Officials have identified two victims among the five killed in the monstrous shooting at a gay nightclub in Colorado.
Daniel Davis Aston and Derrick Rump were bartending at Club Q Saturday night when the incident occurred, taking both of their lives.
Daniel Davis Aston
Aston, 28, was a trans man known by his peers as the “Master of Silly Business.” He worked as a bartender and performer at Club Q, with his parents often cheering for him in the crowd. Sabrina and Jeff Aston traveled with their son from Tulsa, Oklahoma, to Colorado Springs a few years ago. While speaking with the Associated Press, Sabrina said, “We are in shock … I keep thinking it’s a mistake, they made a mistake, and that he is really alive.”
She said her son’s love for performing began at a young age. He loved dressing up in costumes like the Beast from Beauty and the Beast and writing and performing shows with his neighborhood friends.
Related | Colorado Springs Shooting: Five Dead, 25 Injured at LGBTQ Nightclub
On Facebook, another family member shared an emotional tribute to Daniel. He expressed how their family is devastated after “losing one of our brightest lights of complete joy.”
“I know he would want us to use love and not hate! I feel all sorts of feelings I never thought I’d have to think about, but please, love your loved ones and love your neighbors even more. You were like another brother to me, we shared things that couldn’t be explained to others, like our own secret cousin language. My cousin/best friend DD, it’s not easy at all or fair. I love you so much! I will miss you forever!”
Pennsylvania native Derrick Rump, 36, bartended alongside Aston and is remembered by his friends and coworkers as “funny and bubbly.”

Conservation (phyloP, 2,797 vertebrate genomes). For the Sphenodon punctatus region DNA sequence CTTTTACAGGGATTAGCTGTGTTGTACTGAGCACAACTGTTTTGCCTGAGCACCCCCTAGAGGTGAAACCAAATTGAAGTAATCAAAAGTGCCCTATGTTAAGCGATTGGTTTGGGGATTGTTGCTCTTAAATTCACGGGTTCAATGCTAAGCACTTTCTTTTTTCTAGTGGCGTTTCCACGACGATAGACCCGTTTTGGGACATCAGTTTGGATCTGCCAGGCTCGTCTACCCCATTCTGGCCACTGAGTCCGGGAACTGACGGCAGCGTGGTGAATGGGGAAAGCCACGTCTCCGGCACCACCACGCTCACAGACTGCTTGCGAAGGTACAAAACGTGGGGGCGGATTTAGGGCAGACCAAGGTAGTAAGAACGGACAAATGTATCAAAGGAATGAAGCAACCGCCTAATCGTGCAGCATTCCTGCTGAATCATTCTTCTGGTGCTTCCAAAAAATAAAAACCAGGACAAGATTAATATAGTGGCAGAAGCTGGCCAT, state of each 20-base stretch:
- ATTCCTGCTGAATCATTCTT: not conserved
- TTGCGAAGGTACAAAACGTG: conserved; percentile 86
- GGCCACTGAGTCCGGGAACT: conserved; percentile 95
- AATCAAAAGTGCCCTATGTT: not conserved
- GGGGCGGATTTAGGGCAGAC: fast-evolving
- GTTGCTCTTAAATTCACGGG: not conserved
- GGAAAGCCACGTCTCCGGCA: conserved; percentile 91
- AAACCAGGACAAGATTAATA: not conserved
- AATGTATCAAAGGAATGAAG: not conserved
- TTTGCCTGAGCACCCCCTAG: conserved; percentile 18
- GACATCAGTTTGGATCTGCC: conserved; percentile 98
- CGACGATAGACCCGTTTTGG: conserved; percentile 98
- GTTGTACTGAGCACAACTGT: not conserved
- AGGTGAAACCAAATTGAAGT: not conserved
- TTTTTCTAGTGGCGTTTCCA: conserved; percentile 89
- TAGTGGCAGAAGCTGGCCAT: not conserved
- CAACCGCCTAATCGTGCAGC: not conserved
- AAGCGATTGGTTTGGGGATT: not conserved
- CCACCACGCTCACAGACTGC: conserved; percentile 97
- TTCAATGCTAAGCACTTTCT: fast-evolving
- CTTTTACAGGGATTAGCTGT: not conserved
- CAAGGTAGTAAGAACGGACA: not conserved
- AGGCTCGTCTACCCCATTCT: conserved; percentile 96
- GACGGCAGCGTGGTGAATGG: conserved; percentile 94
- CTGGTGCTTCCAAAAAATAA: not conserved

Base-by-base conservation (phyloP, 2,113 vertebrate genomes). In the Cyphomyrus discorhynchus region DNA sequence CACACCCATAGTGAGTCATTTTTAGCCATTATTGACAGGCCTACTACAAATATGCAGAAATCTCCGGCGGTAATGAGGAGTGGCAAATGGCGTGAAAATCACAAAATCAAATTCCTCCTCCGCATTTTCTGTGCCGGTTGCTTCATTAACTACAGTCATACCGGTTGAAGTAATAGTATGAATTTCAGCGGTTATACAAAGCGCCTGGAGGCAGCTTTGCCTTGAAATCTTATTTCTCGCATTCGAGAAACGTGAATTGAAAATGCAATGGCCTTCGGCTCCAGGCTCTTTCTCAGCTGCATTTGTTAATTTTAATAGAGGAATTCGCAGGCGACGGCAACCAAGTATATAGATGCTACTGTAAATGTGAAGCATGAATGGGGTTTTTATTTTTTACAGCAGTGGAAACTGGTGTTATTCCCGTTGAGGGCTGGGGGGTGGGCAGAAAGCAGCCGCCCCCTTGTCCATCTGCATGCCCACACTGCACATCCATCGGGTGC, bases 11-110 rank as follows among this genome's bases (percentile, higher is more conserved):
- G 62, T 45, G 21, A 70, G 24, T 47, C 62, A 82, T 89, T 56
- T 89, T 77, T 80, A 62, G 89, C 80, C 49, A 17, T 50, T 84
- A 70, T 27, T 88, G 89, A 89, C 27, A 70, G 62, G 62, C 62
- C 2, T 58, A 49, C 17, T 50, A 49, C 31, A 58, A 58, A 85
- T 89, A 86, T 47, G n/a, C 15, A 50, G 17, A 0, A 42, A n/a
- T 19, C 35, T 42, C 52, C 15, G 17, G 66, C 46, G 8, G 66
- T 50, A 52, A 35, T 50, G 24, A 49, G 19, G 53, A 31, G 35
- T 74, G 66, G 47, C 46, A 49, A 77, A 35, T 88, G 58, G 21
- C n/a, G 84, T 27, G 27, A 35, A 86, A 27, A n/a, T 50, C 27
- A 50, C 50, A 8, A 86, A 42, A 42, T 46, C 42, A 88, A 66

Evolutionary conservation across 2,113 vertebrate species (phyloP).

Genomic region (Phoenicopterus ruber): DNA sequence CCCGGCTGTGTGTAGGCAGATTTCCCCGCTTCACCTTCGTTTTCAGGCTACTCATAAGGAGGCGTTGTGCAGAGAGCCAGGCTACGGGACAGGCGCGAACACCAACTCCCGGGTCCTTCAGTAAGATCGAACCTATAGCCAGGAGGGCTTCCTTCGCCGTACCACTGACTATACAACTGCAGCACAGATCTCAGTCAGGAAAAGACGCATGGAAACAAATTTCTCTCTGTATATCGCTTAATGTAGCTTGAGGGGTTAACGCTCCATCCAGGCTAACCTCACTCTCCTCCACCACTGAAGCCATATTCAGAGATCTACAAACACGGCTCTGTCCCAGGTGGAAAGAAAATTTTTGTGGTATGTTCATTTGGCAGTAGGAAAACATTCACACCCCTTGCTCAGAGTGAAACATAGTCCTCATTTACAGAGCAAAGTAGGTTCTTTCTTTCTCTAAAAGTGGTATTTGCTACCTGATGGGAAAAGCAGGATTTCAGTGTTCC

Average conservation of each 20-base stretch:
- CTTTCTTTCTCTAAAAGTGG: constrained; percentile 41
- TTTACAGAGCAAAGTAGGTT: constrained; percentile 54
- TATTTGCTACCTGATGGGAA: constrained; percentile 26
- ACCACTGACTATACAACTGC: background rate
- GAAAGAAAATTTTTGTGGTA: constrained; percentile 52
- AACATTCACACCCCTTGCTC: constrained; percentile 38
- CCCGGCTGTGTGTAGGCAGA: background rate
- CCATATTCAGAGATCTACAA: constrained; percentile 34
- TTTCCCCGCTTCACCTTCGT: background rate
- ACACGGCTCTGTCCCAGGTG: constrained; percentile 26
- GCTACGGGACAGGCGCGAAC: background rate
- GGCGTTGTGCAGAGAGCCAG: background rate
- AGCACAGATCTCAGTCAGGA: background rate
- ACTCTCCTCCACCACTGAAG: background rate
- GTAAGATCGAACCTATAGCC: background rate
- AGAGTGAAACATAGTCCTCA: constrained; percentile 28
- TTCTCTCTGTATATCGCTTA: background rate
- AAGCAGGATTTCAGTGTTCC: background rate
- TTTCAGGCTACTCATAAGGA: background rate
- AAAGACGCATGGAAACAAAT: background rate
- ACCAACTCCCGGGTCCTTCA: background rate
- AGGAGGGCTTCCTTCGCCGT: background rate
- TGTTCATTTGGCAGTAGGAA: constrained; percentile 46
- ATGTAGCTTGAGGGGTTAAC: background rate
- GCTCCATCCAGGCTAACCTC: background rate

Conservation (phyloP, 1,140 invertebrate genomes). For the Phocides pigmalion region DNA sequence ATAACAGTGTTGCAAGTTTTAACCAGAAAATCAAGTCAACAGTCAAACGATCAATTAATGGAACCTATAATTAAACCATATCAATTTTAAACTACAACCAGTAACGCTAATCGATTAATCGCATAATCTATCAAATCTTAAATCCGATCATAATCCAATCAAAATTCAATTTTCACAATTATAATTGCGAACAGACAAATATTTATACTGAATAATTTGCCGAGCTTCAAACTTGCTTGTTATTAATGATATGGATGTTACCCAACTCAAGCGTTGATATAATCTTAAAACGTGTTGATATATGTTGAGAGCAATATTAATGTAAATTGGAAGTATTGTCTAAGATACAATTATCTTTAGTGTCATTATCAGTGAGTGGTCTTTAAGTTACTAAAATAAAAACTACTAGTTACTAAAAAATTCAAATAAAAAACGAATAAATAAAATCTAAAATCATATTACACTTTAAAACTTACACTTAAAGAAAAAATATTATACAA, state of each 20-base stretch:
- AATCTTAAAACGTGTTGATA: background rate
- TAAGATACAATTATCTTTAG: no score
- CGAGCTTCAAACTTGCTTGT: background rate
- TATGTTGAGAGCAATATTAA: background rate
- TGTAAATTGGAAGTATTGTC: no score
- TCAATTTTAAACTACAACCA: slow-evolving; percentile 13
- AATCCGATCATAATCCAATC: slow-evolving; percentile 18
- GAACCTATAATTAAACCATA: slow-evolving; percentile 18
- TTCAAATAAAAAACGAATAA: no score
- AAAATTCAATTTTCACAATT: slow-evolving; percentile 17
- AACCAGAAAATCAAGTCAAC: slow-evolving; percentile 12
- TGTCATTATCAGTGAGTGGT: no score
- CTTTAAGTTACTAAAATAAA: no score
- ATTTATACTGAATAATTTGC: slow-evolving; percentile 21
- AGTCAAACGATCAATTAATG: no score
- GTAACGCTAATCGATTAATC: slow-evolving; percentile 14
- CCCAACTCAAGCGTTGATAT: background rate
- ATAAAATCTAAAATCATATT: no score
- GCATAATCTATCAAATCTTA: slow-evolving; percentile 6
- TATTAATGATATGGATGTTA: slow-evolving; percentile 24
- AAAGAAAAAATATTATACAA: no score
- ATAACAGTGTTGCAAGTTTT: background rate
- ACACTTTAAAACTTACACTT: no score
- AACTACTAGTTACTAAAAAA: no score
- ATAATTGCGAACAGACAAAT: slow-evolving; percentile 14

“I guess I’m just waiting for someone to be like, ‘Oh, it’s the wrong Derrick,’” said a friend of Rump, Anthony Jaramillo, to CBS.
Jaramillo said it was rare to step foot in the club and not see Rump serving drinks with a smile.
“Loving, supportive, with a heavy hand in his drink pouring, and just a really good listener and would not be afraid to tell you when you were wrong instead of telling you what you wanted to hear and that was really valuable,” Jaramillo said.
A coworker shared a post of Rump and Aston standing side-by-side on Facebook. “My boys are gone. Plz (sic) take care of each other. I love you both so much.”
It has been confirmed that we lost these two beautiful boys in the attack on Club Q. Please know that they were loved and that we are grieving them. We REMEMBER them. #tdor #clubq pic.twitter.com/0XiAbGtf65
— Colorado Queer Economy (@Economy10_CO) November 20, 2022
Events Leading Up to the Deadly Shooting
Early on Sunday, police responded to reports of a shooting at an LGBTQ nightclub, Club Q, in Colorado Springs, Colorado. Twenty-two-year-old Anderson Lee Aldrich walked into the club just before midnight and immediately opened fire, killing five people and injuring 25 others. Reports say two patrons fought back and were able to overpower and disarm the shooter.
According to reports, police received multiple 911 calls starting at 11:56 p.m. The local police dispatched officers at 11:57 p.m. After they received the 911 calls, CNN reported that Colorado Springs Fire Capt. Mike Smaldino said 11 ambulances responded to the scene.
Aldrich, who remains hospitalized, is facing five counts of first degree murder and five counts of a bias-motivated crime causing bodily injury, according to court reports.
Club Q Responds, Calls Attack a “Hate Crime”
On Sunday, Club Q responded on facebook and said they are “devastated by the senseless attack on our community.”
“Our prays and thoughts are with all the victims and their families and friends. We thank the quick reactions of heroic customers that subdued the gunman and ended this hate attack.”
How to Help
A former employee of Club Q has started a GoFundMe page to help raise money for medical and funeral expenses for the victims and families of the mass shooting. So far, it has raised over $500,000 in donations.